Cultural Studies

Arising from the social turmoil of the 1960-s, Cultural Studies is an academic discipline which combines political economy, communication, sociology, social theory, literary theory, media theory, film studies, cultural anthropology, philosophy, art history/ criticism etc. to study cultural phenomena in various societies. Cultural Studies researches often focus on how a particular phenomenon relates matters of ideology, nationality, ethnicity, social class and gender.

Discussion on Cultural Studies have gained currency with the publication of Richard Hoggart’s Use of Literacy (1957) and Raymond Williams’ Culture and Society (1958), and with the establishment of Birmingham Centre for is Contemporary Cultural Studies in England in 1968.

Since culture is now considered as the source of art and literature, cultural criticism has gained ground, and therefore, Raymond Williams’ term “cultural  materialism”, Stephen Greenblatt’s “cultural poetics” and Bakhtin’s term “cultural prosaic”, have become significant in the field of Cultural Studies and cultural criticism.

The works of Stuart Hall and Richard Hoggart with the Birmingham Centre, later expanded through the writings of David Morley, Tony Bennett and others. Cultural Studies is interested in the process by which power relations organize cultural artefacts (food habits, music, cinema, sport events etc.). It looks at popular culture and everyday life, which had hitherto been dismissed as “inferior” and unworthy of academic study. Cultural Studies’ approaches 1) transcend the confines of a particular discipline such as literary criticism or history 2) are politically engaged 3) reject the distinction between “high” and “low” art or “elite” and “popular” culture 4) analyse not only the cultural works but also the means of production.

In order to understand the changing political circumstances  of class, politics and culture in the UK, scholars at the CCCS turned to the work of Antonio Gramsci who modified classical Marxism in seeing culture as a key instrument of political and social control. In his view, capitalists are not only brute force (police, prison, military) to maintain control, but also penetrate the everyday culture of working people. Thus the key rubric for Gramsci and for cultural studies is that of cultural hegemony. Edgar and Sedgwick point out that the theory of hegemony was pivotal to the development of British Cultural Studies. It facilitated analysis of the ways in which subaltern groups actively resist and respond to political and economic domination.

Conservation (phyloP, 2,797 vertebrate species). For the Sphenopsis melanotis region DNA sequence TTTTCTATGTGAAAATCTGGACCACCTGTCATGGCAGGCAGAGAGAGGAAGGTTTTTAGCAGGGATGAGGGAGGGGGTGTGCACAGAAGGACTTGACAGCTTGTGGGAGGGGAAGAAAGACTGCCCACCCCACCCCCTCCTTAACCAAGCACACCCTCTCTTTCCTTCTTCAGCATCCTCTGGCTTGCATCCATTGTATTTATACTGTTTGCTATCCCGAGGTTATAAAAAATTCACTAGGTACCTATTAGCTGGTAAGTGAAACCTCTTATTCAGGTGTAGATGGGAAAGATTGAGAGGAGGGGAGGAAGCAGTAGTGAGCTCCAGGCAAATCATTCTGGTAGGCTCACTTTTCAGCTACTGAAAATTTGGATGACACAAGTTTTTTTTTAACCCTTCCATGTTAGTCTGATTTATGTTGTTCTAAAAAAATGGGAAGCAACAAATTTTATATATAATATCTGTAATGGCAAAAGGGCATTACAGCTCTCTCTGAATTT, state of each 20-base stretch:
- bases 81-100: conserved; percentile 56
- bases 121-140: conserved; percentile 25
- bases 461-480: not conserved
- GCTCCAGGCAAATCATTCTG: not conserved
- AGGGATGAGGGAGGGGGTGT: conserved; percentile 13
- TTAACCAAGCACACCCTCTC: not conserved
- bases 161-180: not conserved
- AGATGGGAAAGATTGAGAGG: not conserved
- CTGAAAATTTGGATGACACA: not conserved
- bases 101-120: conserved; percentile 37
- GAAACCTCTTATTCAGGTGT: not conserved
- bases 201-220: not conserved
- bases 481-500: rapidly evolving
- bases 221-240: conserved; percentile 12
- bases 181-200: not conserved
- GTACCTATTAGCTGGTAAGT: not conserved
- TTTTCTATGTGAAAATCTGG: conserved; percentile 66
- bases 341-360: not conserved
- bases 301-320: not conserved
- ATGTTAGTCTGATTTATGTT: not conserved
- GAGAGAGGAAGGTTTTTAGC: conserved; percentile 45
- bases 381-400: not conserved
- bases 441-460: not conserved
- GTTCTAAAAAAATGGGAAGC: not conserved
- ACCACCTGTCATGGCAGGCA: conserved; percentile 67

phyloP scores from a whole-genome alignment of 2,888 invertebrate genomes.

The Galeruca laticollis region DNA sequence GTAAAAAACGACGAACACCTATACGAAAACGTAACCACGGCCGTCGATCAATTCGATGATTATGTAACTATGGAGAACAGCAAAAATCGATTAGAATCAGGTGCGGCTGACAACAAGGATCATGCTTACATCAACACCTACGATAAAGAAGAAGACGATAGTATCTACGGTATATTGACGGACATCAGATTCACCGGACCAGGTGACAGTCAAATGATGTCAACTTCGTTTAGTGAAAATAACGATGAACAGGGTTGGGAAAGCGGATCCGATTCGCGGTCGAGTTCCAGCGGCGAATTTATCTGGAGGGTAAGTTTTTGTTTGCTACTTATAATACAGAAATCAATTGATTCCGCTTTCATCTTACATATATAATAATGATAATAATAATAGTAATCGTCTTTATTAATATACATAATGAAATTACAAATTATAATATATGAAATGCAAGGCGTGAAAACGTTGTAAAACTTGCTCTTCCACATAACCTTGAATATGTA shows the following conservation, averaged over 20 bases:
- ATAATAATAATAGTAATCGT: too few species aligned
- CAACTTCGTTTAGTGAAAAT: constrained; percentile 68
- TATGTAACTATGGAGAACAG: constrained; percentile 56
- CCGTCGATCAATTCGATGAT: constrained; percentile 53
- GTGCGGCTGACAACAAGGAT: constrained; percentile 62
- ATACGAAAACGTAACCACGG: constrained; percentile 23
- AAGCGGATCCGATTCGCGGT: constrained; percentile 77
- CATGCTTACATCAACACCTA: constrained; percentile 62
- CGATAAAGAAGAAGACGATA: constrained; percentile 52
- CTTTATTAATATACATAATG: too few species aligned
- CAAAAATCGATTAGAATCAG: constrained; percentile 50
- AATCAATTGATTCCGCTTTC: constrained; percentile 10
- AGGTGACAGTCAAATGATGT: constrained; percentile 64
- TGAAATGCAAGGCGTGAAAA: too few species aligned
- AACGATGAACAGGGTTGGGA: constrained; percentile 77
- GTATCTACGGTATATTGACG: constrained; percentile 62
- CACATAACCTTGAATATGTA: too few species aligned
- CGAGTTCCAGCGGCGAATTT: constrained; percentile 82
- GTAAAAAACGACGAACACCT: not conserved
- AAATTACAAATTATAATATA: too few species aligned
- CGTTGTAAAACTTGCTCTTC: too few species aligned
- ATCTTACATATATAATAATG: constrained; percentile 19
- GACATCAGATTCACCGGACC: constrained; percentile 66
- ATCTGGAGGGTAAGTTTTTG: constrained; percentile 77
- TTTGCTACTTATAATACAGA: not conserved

The approach of Raymond Williams and CCCS was clearly marxIst and poststructuralist, and held subject identities and relationships as textual, constructed out of discourse. Cultural Studies believes that we cannot “read” cultural artefacts only within the aesthetic realm, rather they must be studied within the social and material perspectives; i.e., a novel must be read not only within the generic conventions and history of the novel, but also in terms of the publishing industry and its profit, its reviewers, its academic field of criticism, the politics of awards and the hype of publicity machinery that sells the book. Cultural Studies regards the cultural artefact like the tricolour or Gandhi Jayanti as a political sign, that is part of the “discourse” of India, as reinforcing certain ideological values, and concealing oppressive conditions of patriarchal ideas of the nation, nationalism and national identity.


In Cultural Studies, representation is a key concept and denotes a language in which all objects and relationships get defined, a language related to issues of class, power and ideology, and situated within the context of “discourse”. The cultural practice of giving dolls to girls can be read within the patriarchal discourse of femininity that girls are weaker and delicate and need to be given soft things, and that grooming, care etc. are feminine duties which dolls will help them learn. This discourse of femininity is itself related to the discourse of masculinity and the larger context of power relations in culture. Identity, for Culture Studies, is constituted through experience, which involves representation – the consumption of signs, the making of meaning from signs and the knowledge of meaning.

Cultural Studies views everyday life as fragmented, multiple, where meanings are hybridized and contested; i.e., identities that were more or less homogeneous in terms of ethnicities and patterns of consumption, are now completely hybrid, especially in the metropolis. With the globalization of urban spaces, local cultures are linked to global economies, markets and needs, and hence any study of contemporary culture has to examine the role of a non-local market/ money which requires a postcolonial awareness of the exploitative relationship between the First World and the Third World even today.